Looking beyond poverty: poor children's perspectives and experiences of risk, coping, and resilience in Addis Ababa

  • Bethlehem Gebru

Student thesis: Doctoral ThesisPhD


Despite the increasing policy and academic attention given to child poverty in recent years, little is known about children’s perspectives and their experiences of risk, coping and resilience in the context of poverty. The existing child poverty literature is dominated by studies from economics and developmental psychology, which for the most part overlook not only the perspectives of children in poverty but also their use of coping strategies and experiences of resilience. Much can be inferred, however, from studies of the lives of children in developing countries in terms of the active role poor children play in their lives and their families’ lives. Additionally, a small but growing number of qualitative child poverty studies in Europe and North America (e.g. Ridge, 2002) have highlighted the resourcefulness and optimism of many children living in poverty. They have shown the merit of prioritizing children’s perspectives and experiences or minimally setting them alongside the perspectives of adults in order to understand their lives and concerns fully. This thesis builds on these studies by exploring the lives of children living in poverty that go beyond their material disadvantage or survival. It highlights the priorities, concerns and responses of children living in a context different from the one covered by most of these studies. It also explores the theoretical concepts of coping and resilience to establish whether these constructs can be reliably applied in a society that is very different from the one in which they were developed. The study focuses on Ethiopia, one of the poorest countries in the world. It addresses the perspectives and experiences of twenty-six children (11 girls and 15 boys) between the ages of 11 and 14 in Kolfe area, one of the poorest neighbourhoods in Addis Ababa. It employs qualitative research methods such as semi-structured individual interviews, daily diaries, drawings and timelines with the children. The key finding of the study is that the majority of these children perceive that relationships that are characterized by conflict are more damaging than material poverty. This suggests that research and interventions focusing on poverty not only undermine children’s positive experiences and agency but also obscure their real priorities and concerns. The children’s accounts further suggest that the theoretical concepts of “coping” and “resilience” are applicable to Ethiopian children, although as in other contexts how the children understand and experience them is influenced by the culture and environment in which they live.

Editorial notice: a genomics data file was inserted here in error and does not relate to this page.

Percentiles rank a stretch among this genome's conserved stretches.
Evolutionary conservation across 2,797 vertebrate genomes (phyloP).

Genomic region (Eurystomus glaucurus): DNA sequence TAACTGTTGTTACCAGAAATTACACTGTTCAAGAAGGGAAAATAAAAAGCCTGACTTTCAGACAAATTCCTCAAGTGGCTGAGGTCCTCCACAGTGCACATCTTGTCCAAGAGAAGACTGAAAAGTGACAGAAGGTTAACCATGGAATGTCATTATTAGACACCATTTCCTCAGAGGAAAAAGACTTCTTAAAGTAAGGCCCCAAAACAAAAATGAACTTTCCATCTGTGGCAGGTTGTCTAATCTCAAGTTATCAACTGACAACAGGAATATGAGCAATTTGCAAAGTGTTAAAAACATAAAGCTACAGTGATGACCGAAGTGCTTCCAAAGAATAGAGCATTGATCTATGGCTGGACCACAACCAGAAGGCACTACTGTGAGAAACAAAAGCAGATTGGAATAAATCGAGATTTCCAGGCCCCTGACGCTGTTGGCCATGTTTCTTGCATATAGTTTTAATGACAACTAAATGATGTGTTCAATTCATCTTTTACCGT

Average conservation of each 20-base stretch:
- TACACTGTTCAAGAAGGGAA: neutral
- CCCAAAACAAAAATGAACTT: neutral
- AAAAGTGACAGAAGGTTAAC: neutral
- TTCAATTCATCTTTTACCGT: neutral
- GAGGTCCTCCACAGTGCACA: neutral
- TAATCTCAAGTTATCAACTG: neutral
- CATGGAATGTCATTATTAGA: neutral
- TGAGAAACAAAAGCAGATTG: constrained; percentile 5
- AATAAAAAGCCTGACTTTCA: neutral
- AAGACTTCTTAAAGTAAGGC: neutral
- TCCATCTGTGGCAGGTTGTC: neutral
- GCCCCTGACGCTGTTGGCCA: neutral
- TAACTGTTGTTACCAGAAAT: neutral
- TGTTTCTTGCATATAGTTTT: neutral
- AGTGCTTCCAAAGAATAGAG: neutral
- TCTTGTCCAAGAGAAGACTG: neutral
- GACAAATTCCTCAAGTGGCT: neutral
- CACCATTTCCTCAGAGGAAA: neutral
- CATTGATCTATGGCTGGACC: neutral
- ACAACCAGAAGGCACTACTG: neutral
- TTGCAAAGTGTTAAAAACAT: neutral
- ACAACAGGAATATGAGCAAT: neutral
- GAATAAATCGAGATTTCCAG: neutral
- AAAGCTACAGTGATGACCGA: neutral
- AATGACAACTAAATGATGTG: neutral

Date of Award1 Sept 2009
Original languageEnglish
Awarding Institution
  • University of Bath
SupervisorChris Griffin (Supervisor)


  • risk
  • resilience
  • Ethiopia
  • Child poverty
  • Addis-Ababa
  • children's perspectives
  • coping

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